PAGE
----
Potts Harbor Lobster is Maine’s First Commercial Wharf to Go Solar
Solar At Work | October 23, 2012 |Posted by Fred Greenhalgh
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Nothing could be more quintessential Maine than the trade of lobstering, but Jim Merryman of Potts Harbor Lobster doesn’t think that means lobstering has to be stuck in the past. The Harpswell native has already made several energy efficiency investments to reduce his costs of operation, and now has gone the next step: adding solar.
We’re going to be the first commercial working waterfront with all of its energy supplied by ‘green’ power,” Merryman said. “As a business owner, I want to take advantage of the technology out there and make this a carbon neutral, clean-energy working waterfront.”
Now 41, Merryman started lobstering when he was 8 years old with a rowing skiff and three traps. He bought Reversing Falls Lobster Wharf three years ago through the Land for Maine’s Future program, a nonprofit organization which helps preserve natural vistas, open space and traditional waterfront. A series of covenants also ensures that the property will remain working waterfront in perpetuity.
Maine lobstermen have had a rough summer. For four months, the cost of everything associated with their industry — diesel fuel, bait, insurance, rope and other essential materials — has continued to increase. But the price they get for the lobsters they catch has gone down.
Lobstermen saw a large number of soft-shell lobsters this year, which sell for a lower rate. “Soft” lobsters have a lower percentage of meat in them, which means they are less valuable to the wholesale wharves that buy them and then resell them to restaurants.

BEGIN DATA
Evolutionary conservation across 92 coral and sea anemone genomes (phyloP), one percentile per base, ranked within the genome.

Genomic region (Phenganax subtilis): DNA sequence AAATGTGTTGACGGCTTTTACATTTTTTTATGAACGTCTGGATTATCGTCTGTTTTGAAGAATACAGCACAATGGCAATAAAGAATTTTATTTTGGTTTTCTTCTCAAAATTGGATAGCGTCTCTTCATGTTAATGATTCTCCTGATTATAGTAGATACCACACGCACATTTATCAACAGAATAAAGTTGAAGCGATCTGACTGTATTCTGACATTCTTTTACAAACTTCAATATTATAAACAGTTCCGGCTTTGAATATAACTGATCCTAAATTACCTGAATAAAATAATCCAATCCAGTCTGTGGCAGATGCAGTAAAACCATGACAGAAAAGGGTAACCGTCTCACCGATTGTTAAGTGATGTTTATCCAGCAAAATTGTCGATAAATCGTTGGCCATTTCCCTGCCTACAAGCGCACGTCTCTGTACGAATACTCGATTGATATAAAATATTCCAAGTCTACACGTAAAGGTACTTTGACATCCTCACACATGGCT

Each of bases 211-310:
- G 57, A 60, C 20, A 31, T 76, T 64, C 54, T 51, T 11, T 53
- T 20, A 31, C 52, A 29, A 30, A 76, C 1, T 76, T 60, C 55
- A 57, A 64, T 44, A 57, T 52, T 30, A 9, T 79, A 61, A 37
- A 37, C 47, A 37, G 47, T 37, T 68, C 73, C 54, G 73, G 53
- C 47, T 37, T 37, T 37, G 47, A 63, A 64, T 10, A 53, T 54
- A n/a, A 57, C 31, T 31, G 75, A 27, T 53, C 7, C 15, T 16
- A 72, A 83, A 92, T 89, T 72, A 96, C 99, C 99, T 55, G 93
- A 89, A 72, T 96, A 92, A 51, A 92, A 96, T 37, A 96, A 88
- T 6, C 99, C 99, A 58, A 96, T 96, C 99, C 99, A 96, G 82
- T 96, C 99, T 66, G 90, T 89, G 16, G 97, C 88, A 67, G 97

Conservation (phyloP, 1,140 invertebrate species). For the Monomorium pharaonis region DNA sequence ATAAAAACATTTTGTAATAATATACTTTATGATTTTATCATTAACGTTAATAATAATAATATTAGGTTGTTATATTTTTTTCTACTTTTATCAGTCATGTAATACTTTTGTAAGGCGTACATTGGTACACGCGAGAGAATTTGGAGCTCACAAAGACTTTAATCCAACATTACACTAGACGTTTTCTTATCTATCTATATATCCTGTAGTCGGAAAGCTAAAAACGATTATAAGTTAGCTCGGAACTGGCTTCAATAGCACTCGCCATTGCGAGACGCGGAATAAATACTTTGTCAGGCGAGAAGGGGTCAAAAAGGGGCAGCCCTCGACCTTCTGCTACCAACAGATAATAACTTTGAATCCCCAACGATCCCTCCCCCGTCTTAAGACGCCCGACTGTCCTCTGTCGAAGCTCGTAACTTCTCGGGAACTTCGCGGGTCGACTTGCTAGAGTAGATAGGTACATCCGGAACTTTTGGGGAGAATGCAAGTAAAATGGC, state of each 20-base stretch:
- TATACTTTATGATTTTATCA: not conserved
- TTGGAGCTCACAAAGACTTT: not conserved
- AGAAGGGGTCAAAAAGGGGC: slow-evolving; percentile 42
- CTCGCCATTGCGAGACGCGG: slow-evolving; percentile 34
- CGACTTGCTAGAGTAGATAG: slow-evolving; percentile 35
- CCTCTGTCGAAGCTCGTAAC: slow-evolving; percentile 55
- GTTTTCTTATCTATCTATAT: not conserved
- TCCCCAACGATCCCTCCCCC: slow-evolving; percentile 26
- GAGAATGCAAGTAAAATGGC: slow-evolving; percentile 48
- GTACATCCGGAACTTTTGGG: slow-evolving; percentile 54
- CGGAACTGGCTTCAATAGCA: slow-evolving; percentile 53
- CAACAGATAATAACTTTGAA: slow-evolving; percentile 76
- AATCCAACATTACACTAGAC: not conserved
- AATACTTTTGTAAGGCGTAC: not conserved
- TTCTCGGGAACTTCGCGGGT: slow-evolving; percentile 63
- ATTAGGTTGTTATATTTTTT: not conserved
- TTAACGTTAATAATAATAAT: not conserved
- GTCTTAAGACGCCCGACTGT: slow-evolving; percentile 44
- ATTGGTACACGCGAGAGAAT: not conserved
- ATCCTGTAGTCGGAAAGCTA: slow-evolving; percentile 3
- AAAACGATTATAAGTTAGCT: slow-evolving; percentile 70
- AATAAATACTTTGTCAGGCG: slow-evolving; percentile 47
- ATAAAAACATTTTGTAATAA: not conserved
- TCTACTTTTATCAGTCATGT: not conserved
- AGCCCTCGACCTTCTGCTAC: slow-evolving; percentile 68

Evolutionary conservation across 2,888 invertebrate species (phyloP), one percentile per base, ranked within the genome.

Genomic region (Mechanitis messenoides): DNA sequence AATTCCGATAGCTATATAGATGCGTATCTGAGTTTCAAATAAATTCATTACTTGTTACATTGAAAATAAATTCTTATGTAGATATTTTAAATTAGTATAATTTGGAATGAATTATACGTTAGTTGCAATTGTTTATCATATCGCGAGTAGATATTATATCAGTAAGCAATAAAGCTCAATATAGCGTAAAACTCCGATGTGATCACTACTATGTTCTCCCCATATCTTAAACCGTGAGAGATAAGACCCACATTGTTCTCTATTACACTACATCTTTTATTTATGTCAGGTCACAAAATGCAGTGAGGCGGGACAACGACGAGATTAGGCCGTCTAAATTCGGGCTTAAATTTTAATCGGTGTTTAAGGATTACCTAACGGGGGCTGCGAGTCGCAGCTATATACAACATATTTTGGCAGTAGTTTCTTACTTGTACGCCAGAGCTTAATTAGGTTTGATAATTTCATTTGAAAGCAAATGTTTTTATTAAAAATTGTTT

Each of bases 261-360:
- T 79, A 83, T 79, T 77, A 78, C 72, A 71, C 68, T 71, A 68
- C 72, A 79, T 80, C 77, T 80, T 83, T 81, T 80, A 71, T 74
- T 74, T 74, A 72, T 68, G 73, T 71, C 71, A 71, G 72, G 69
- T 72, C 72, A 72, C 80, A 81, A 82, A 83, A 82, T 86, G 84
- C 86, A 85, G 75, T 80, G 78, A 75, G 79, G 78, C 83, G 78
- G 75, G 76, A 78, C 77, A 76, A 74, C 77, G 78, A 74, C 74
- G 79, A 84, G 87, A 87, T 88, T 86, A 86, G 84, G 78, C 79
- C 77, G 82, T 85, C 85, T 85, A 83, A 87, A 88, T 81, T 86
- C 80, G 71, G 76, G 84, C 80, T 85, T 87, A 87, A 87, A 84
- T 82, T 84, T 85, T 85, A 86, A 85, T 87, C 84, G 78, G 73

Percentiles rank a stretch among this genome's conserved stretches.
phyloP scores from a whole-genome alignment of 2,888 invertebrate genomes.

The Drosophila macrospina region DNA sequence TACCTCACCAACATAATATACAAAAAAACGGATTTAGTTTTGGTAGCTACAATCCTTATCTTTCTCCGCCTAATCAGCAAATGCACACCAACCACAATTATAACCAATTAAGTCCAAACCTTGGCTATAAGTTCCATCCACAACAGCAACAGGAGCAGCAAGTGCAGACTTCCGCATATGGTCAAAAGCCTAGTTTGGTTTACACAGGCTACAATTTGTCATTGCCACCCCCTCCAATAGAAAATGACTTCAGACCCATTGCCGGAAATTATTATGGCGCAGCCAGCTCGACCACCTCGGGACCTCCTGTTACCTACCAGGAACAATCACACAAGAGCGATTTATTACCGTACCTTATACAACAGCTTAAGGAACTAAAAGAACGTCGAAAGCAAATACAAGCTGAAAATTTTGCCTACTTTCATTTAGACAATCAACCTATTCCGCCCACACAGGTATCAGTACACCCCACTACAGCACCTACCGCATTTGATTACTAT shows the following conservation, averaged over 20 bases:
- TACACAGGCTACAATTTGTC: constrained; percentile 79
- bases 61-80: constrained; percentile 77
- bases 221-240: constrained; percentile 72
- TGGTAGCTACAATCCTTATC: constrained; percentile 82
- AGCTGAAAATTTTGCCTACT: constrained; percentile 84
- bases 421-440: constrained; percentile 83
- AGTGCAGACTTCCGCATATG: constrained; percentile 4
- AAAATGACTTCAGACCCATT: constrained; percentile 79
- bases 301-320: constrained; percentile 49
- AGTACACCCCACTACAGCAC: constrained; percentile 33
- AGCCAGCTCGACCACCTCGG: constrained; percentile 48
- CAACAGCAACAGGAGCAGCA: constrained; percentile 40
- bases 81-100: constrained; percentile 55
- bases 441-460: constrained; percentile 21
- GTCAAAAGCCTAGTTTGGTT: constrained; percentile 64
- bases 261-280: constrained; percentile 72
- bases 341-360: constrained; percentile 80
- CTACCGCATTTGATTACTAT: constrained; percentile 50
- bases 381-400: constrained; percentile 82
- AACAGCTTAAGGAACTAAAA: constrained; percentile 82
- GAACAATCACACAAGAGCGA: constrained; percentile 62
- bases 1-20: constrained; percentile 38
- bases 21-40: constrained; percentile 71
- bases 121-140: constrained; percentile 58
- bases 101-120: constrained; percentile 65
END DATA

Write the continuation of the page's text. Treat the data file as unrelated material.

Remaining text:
In addition to the increased costs, low demand for the New England delicacy combined to keep prices so low that many lobstermen lost money just by leaving the dock.
So, when Merryman thought about it, the ability to corral at least one business expense — such as the cost of the power needed to light and operate his live tanks, pumps, refrigeration and facilities — seemed like a very good idea.
Full article here, Also see article in The Forecaster
ReVision Energy helped Merryman through the process of designing a system and applying for a rigorous USDA REAP grant. Awarded the grant, and eligible for other rebates including a federal 30% Investment Tax Credit and state rebate of $4,000, Potts Harbor Lobster went forward with the solar project which was commissioned on September 10, 2012.
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The 10kw solar electric array is expected to produce over 13,000 kwhrs of clean, reliable electricity a year. By reducing the amount of electricity made from traditional fossil fuels, Potts Harbor Lobster will help to keep over 20,000 pounds of CO2 from entering into our atmosphere each year, which is the equivalent to 1,020 gal of gasoline or 21 barrels of oil. While the promise of a better bottom line – thanks to eliminated electricity costs – was a big incentive to Merryman, he is also extremely aware of how the choices we make today affect our future tomorrow.
Again, the Times Record: “It’s about making a difference,” [Merryman] said. “There’s no industry in the state that relies on clean water like the lobster industry, and we’re doing our part to ensure clean water for future generations.”
Potts Harbor Lobster has been educating their customers about responsible lobster harvesting and traceability. At the same time, their customers have been educating themselves on sustainability and responsible business practices. Their belief is that a better educated consumer makes pickier decisions, and chooses more responsiblly operated businesses accordingly. And one thing is sure – at Potts Harbor Lobster, the catch is getting greener everyday.
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